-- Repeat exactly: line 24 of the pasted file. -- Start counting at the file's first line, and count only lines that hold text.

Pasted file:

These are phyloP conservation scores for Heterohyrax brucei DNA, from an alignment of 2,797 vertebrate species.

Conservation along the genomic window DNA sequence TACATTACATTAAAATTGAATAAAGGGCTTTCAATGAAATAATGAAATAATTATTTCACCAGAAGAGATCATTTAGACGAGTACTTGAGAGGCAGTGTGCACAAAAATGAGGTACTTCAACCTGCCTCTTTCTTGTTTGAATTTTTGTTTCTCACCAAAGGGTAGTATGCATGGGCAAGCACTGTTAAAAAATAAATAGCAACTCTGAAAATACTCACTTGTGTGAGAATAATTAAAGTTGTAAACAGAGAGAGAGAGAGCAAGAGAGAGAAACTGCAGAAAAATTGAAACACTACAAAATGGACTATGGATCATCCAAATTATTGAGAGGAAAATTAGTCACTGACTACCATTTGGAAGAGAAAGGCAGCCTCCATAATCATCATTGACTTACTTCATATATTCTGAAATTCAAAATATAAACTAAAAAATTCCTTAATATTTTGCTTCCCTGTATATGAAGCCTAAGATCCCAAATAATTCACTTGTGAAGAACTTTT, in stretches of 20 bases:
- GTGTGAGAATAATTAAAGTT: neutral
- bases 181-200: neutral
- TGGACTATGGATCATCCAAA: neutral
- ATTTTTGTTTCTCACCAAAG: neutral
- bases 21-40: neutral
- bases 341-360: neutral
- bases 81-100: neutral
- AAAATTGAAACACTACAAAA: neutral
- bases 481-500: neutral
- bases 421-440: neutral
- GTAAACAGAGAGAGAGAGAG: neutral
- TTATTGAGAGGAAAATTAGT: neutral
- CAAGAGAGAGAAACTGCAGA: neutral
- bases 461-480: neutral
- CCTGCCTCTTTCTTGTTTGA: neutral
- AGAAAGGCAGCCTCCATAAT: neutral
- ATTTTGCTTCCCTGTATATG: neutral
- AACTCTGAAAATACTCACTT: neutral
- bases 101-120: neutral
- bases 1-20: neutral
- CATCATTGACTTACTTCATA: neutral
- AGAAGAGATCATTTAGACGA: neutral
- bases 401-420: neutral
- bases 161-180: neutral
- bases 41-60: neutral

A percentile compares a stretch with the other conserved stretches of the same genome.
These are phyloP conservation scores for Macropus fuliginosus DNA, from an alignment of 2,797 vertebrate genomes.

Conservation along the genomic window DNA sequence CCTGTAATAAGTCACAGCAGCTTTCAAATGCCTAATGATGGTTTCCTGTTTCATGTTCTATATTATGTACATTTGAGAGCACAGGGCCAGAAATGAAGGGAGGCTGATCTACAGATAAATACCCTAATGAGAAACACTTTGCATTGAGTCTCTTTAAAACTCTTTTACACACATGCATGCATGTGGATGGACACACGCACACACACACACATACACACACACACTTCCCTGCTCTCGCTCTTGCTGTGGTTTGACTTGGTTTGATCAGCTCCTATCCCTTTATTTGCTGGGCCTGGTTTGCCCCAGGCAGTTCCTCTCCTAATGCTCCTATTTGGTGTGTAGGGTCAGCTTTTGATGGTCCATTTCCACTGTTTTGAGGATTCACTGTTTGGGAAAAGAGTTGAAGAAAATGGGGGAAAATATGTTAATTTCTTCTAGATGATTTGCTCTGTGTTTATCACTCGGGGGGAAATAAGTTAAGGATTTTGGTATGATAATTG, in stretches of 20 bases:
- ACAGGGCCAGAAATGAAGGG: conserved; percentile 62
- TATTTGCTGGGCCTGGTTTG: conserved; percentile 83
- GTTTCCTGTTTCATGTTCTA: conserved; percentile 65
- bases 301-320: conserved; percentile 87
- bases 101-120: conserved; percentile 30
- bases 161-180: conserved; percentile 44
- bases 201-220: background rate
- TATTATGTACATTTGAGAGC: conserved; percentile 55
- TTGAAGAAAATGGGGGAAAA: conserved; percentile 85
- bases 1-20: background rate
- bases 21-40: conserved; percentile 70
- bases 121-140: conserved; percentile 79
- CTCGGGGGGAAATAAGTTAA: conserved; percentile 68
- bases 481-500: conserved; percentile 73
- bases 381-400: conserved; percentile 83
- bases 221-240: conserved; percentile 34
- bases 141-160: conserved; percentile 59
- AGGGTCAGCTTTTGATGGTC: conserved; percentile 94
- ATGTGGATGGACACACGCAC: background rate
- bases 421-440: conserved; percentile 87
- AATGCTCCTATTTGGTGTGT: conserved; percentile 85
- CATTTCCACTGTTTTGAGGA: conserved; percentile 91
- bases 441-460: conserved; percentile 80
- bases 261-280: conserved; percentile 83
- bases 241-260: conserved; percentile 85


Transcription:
- AGAAGAGATCATTTAGACGA: neutral